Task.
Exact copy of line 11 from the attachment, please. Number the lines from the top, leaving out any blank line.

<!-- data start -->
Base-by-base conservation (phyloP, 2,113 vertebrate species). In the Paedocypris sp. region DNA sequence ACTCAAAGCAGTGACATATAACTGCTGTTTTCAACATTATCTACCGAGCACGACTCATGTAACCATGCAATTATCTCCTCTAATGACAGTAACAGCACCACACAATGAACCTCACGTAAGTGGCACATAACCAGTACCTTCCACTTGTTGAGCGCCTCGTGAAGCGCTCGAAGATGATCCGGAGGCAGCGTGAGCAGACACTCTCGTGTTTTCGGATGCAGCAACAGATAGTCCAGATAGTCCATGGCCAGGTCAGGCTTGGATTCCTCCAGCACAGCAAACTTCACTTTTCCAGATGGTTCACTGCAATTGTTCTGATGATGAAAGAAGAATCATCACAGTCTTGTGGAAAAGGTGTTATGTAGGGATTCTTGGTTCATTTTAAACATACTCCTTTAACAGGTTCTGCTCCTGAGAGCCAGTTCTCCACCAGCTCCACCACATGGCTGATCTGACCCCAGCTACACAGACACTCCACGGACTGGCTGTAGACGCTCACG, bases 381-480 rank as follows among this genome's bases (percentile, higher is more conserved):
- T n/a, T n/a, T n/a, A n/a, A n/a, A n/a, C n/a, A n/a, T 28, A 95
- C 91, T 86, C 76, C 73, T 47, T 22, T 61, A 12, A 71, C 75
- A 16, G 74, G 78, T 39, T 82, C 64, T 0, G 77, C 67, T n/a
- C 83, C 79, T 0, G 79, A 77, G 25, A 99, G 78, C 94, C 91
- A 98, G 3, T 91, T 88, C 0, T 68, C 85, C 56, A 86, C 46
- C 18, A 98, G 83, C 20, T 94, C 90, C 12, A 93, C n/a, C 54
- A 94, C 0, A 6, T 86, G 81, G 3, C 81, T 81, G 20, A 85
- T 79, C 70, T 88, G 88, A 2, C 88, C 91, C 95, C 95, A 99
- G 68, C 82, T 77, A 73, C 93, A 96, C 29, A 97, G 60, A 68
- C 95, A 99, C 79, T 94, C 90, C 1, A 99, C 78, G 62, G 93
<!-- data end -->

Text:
- C 95, A 99, C 79, T 94, C 90, C 1, A 99, C 78, G 62, G 93